"Under the Stairs": A Wicklow War of Independence Diary by Stan O'Reilly

Below are fascinating extracts from the diary by Sheelah O’Grady, daughter of Wicklow Town revolutionary William O’Grady as recorded by Sheelah O’Grady:

“[William and Henrietta O’Grady] ….lived and brought up their vast family in Wicklow Town on the east coast twenty six miles south of Dublin. A pleasant seaport of grey stone nestling around the mouth of the River Vartry and dominated by imposing churches of the Catholic and Protestant faiths perched high on opposing hills. Father had been born and brought up in Waterford further to the south, and went across the water to London to serve an apprenticeship in a hairdressing saloon somewhere in the Pentonville Road. The only reason I know this is that once when we went to London he pointed out the saloon. He hardly ever mentioned his family and did little or nothing to keep in touch with them except when news arrived of the death by drowning and his bowler hat was taken down from the top of the wardrobe to be given a good dusting before his departure for the funeral. Quiet as he was at home he found, he found time not only to be a leading figure in Sinn Fein but also to be a well respected Town Councillor. Unfortunately the hair dressing saloon never made the money hoped for and became more and more of a burden to well beyond his dying day. Mother was the radiant sustaining one-though none of us children had any real inkling of the real difficulties she had in coping with father’s increasing ill health, the mortgage, the bills, keeping us fed and well dressed for outside eyes. Worn out by it all and twenty one pregnancies she died at sixty three. I was the child of the nineteenth pregnancy.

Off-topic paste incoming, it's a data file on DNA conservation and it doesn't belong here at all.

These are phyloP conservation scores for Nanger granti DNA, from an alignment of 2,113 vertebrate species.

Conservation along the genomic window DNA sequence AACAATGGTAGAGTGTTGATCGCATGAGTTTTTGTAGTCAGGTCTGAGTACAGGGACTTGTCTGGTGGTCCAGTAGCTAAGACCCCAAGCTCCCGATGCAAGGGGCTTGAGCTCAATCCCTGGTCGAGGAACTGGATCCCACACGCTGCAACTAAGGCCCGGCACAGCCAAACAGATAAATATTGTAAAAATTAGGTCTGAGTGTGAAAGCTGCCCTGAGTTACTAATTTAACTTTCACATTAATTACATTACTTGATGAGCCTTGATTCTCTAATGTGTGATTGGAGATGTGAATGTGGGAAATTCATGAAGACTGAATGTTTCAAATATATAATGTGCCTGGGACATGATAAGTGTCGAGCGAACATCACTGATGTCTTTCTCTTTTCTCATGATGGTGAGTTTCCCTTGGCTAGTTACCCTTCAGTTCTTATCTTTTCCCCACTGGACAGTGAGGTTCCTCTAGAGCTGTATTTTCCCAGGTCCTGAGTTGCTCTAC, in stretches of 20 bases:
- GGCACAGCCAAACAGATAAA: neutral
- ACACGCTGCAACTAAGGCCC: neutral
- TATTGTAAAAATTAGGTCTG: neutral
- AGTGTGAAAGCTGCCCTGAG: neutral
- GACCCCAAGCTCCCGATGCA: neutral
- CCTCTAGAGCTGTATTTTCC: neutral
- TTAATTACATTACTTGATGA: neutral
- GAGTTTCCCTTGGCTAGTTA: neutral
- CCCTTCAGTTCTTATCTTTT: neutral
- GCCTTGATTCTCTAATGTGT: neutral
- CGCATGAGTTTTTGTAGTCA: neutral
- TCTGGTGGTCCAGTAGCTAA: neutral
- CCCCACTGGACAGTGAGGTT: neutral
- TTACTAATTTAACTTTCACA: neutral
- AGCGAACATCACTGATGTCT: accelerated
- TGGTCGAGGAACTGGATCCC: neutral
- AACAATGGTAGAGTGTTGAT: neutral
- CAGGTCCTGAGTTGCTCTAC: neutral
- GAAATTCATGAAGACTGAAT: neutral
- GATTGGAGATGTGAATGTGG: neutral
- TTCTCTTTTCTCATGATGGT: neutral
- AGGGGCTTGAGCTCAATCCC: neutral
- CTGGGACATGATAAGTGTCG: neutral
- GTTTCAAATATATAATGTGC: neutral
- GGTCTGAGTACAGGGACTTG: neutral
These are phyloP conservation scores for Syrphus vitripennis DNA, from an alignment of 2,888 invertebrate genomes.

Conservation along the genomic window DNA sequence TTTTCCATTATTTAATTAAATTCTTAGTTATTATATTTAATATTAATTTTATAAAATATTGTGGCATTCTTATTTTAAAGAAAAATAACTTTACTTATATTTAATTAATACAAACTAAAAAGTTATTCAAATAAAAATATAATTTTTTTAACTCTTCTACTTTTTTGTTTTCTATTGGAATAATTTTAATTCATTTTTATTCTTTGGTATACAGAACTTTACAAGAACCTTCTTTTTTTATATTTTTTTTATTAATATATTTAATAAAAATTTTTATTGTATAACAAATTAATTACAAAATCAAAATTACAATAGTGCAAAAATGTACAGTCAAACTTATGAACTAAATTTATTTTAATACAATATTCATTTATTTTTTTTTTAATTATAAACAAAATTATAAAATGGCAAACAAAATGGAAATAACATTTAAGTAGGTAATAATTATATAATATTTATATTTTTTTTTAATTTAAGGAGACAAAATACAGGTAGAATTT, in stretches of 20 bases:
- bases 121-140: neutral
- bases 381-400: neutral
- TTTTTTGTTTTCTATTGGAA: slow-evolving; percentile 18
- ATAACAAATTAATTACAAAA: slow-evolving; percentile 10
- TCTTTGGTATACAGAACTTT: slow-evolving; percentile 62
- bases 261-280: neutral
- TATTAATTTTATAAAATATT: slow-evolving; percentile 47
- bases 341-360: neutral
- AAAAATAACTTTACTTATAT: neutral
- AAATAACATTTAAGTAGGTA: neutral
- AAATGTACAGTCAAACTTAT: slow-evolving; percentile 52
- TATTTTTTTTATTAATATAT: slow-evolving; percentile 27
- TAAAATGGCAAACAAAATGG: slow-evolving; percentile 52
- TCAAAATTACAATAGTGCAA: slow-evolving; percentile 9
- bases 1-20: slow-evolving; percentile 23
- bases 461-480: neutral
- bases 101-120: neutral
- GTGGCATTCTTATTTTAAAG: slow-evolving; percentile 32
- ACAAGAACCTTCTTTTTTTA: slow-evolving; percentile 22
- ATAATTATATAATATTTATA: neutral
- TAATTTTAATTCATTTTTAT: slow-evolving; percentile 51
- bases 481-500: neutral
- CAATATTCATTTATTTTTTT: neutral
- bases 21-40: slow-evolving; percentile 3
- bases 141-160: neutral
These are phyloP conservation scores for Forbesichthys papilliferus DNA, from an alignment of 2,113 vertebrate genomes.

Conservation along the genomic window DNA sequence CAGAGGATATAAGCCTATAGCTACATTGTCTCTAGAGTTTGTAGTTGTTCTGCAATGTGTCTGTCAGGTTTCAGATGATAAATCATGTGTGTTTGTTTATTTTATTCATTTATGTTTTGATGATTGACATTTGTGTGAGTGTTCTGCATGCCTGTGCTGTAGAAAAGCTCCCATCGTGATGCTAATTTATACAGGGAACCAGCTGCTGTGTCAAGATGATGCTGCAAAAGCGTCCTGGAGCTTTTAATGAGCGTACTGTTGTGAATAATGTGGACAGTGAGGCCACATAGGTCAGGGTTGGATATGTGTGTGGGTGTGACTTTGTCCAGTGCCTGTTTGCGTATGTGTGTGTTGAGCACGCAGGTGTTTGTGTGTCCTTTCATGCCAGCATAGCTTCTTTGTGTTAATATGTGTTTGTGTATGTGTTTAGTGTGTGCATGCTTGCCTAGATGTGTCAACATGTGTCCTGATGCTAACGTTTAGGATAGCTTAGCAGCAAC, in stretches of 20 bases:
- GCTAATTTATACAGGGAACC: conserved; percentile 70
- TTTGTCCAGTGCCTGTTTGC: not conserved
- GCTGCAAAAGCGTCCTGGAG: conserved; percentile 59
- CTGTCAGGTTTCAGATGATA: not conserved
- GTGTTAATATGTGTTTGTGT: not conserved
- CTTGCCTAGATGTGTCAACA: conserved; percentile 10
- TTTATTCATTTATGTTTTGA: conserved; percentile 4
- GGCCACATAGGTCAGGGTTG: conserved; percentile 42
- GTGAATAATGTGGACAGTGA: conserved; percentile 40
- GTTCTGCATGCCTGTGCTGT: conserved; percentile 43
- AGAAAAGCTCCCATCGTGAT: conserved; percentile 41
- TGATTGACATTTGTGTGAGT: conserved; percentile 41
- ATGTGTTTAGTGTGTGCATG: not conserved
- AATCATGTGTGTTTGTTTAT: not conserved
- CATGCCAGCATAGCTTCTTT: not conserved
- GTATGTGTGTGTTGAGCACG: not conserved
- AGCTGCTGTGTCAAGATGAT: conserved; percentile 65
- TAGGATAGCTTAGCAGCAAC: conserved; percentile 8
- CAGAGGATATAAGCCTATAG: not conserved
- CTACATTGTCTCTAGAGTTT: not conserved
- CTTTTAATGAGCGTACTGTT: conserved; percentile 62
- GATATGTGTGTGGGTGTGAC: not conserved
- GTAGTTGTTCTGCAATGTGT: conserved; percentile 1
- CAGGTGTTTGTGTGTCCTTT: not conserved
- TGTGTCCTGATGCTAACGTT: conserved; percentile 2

Black and tans

On the 17th of November 1920 my mother, Henrietta was in labour when the Black and Tans burst their way into our house on Main Street, Wicklow, in search of arms and my father who was a local leader of Sinn Fein. To force her to reveal his hiding place they snatched away my little wet body almost as soon as it was delivered and, as far as she knew, my life was over before it had even begun. The terror and wailing must have been awful.  The details have been lost in the mists of time and, perhaps a vanishing of legend. It was not something my parents cared to discuss nor did I ask all the questions I should have. William, my father, who suffered so much in the cause of Irish freedom, remained almost entirely silent about his underground and political activities. The tangible memento I have is his medal. As it was I was found alive and presumably well under the stairs by the front door while father was frogmarched up the street to Wicklow Gaol with a pistol at his head and steel tipped boots hacking at his ankles. The Black and Tans were not the most gentle of mercenaries. (Local lore related to this writer stated he was also beaten with barbed wire on the way to the Gaol during one of the raids on his home, the truth of the matter has been lost in the passage of years but one can well believe that he was not well treated by his captors.)  He remained in prison in Wicklow and Mountjoy until I was old enough to remember the day of his release. A day when my mother took me and my two small sisters to Glendalough where, with her arms clasped to the wall of the round tower, she prayed for his homecoming. He was in the house when we returned. Too young to take in and understand her great joy I can, at least, remember the occasion. I was far too young to know what went on at meetings held in our house but many years later Aunt Fanny, a Barlow from mother’s side of the family, told me the Black and Tans also raided the Barlow fish shop and house, only a few yards away, where they failed to find a cache of arms hidden around the bend behind the cistern.